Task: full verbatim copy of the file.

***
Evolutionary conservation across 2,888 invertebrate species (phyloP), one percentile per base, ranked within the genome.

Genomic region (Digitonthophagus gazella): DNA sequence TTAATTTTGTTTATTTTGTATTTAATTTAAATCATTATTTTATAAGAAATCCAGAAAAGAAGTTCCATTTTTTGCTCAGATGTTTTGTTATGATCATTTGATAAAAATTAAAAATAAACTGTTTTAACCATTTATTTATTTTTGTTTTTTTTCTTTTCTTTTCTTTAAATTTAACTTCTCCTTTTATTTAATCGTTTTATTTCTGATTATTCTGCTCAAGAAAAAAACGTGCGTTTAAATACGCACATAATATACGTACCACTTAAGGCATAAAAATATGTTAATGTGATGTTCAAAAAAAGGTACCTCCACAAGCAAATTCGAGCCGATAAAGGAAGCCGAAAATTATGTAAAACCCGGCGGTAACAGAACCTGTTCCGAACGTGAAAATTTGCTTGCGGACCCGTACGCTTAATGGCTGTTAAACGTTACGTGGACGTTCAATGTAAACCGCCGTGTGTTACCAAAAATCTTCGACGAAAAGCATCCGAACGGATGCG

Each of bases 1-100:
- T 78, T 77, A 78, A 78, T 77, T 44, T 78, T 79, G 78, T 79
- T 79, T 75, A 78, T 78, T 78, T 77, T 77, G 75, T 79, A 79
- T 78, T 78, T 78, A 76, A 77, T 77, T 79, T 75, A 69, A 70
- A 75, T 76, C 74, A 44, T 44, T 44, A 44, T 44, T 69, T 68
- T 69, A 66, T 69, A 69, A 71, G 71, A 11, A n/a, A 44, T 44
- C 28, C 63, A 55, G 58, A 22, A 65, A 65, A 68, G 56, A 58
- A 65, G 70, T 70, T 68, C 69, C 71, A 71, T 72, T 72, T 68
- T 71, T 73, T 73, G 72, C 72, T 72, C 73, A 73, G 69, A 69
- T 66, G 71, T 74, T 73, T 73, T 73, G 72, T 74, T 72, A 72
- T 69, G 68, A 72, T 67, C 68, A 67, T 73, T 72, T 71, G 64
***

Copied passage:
Evolutionary conservation across 2,888 invertebrate species (phyloP), one percentile per base, ranked within the genome.

Genomic region (Digitonthophagus gazella): DNA sequence TTAATTTTGTTTATTTTGTATTTAATTTAAATCATTATTTTATAAGAAATCCAGAAAAGAAGTTCCATTTTTTGCTCAGATGTTTTGTTATGATCATTTGATAAAAATTAAAAATAAACTGTTTTAACCATTTATTTATTTTTGTTTTTTTTCTTTTCTTTTCTTTAAATTTAACTTCTCCTTTTATTTAATCGTTTTATTTCTGATTATTCTGCTCAAGAAAAAAACGTGCGTTTAAATACGCACATAATATACGTACCACTTAAGGCATAAAAATATGTTAATGTGATGTTCAAAAAAAGGTACCTCCACAAGCAAATTCGAGCCGATAAAGGAAGCCGAAAATTATGTAAAACCCGGCGGTAACAGAACCTGTTCCGAACGTGAAAATTTGCTTGCGGACCCGTACGCTTAATGGCTGTTAAACGTTACGTGGACGTTCAATGTAAACCGCCGTGTGTTACCAAAAATCTTCGACGAAAAGCATCCGAACGGATGCG

Each of bases 1-100:
- T 78, T 77, A 78, A 78, T 77, T 44, T 78, T 79, G 78, T 79
- T 79, T 75, A 78, T 78, T 78, T 77, T 77, G 75, T 79, A 79
- T 78, T 78, T 78, A 76, A 77, T 77, T 79, T 75, A 69, A 70
- A 75, T 76, C 74, A 44, T 44, T 44, A 44, T 44, T 69, T 68
- T 69, A 66, T 69, A 69, A 71, G 71, A 11, A n/a, A 44, T 44
- C 28, C 63, A 55, G 58, A 22, A 65, A 65, A 68, G 56, A 58
- A 65, G 70, T 70, T 68, C 69, C 71, A 71, T 72, T 72, T 68
- T 71, T 73, T 73, G 72, C 72, T 72, C 73, A 73, G 69, A 69
- T 66, G 71, T 74, T 73, T 73, T 73, G 72, T 74, T 72, A 72
- T 69, G 68, A 72, T 67, C 68, A 67, T 73, T 72, T 71, G 64